Murphy David W.

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David W.

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  • Article
    Editorial: small scale spatial and temporal patterns in particles, plankton, and other organisms
    (Frontiers Media, 2021-03-22) Nayak, Aditya R. ; Jiang, Houshuo ; Byron, Margaret L. ; Sullivan, James M. ; McFarland, Malcolm N. ; Murphy, David W.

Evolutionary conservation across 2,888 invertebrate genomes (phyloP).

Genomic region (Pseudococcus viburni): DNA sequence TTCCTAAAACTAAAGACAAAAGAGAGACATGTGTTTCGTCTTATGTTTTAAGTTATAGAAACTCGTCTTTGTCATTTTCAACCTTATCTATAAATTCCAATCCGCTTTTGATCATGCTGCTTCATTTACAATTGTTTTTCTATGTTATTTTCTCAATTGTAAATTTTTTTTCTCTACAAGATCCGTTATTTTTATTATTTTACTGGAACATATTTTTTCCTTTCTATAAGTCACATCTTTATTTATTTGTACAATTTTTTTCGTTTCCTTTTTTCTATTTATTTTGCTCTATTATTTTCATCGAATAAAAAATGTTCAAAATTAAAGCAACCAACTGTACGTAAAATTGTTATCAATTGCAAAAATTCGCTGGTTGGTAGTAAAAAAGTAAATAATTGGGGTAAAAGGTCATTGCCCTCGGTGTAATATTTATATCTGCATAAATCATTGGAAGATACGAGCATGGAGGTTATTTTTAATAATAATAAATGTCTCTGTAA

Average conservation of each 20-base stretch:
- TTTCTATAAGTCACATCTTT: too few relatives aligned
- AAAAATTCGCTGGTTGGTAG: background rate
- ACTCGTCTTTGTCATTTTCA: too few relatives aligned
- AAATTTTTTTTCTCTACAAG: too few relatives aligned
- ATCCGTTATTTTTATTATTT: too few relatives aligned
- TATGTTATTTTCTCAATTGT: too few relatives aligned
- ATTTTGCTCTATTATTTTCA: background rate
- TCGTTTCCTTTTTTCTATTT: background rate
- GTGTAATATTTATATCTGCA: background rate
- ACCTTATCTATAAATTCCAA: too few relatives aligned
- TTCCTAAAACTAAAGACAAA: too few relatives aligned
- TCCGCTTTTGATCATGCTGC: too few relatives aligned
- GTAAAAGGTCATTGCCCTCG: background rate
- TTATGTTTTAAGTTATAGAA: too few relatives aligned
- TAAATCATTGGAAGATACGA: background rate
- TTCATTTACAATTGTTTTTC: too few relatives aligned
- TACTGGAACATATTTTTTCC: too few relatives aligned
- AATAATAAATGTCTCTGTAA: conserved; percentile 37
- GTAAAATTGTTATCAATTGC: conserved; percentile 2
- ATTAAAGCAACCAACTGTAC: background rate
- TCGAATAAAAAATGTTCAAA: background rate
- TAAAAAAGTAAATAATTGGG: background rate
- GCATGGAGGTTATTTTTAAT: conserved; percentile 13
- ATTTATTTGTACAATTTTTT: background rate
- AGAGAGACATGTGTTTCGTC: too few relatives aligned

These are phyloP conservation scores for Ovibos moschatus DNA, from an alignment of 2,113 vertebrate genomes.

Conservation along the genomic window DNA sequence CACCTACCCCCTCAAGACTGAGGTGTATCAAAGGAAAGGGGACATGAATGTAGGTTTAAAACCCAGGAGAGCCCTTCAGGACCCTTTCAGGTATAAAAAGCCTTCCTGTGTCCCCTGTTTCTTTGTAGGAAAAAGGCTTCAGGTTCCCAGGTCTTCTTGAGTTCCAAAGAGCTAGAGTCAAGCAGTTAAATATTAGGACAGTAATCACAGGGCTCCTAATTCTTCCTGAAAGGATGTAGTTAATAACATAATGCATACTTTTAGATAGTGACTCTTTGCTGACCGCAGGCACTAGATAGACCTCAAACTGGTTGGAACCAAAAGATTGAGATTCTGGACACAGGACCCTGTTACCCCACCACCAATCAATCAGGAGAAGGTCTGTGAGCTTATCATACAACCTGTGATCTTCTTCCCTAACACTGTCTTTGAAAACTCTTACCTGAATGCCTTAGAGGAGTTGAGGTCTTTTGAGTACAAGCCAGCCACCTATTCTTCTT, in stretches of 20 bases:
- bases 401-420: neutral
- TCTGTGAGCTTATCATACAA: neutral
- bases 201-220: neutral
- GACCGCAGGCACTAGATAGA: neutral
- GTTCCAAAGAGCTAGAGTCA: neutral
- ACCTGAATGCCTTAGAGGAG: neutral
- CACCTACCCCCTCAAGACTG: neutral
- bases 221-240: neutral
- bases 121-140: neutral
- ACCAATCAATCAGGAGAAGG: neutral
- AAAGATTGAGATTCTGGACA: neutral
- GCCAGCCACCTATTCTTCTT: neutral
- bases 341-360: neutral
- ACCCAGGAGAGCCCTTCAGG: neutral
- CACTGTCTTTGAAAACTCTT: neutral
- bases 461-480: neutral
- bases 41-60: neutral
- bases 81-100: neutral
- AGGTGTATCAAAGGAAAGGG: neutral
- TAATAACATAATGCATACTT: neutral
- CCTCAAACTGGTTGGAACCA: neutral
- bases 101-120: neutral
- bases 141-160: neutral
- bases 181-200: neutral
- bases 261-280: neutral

Scientists have long known that small-scale interactions of aquatic particles, plankton, and other organisms with their immediate environment play an important role in diverse research areas, including marine ecology, ocean optics, and climate change (Guasto et al., 2012; Prairie et al., 2012). Typically, the distribution of particles and other organisms in the water column tends to be quite “patchy,” i.e., non-homogeneous, both spatially and temporally (Durham and Stocker, 2012). Patchiness can manifest itself through well-known phenomena such as harmful algal blooms (HABs), phytoplankton and zooplankton “thin layers,” deep scattering layers, and schooling of marine organisms such as krill and fish. This non-homogeneous distribution can significantly influence predator-prey encounters and outcomes, export fluxes, marine ecosystem health, and biological productivity (Sullivan et al., 2010; Durham et al., 2013). Thus, there is a continuing need to study and characterize the small-scale biological-physical interactions between particles/organisms and their local environment, as well as the scaled-up effects of these small-scale interactions on larger-scale dynamics. These studies are also directly linked to broader research topics listed as part of the future “grand challenges” in marine ecosystem ecology, as outlined in Borja et al. (2020).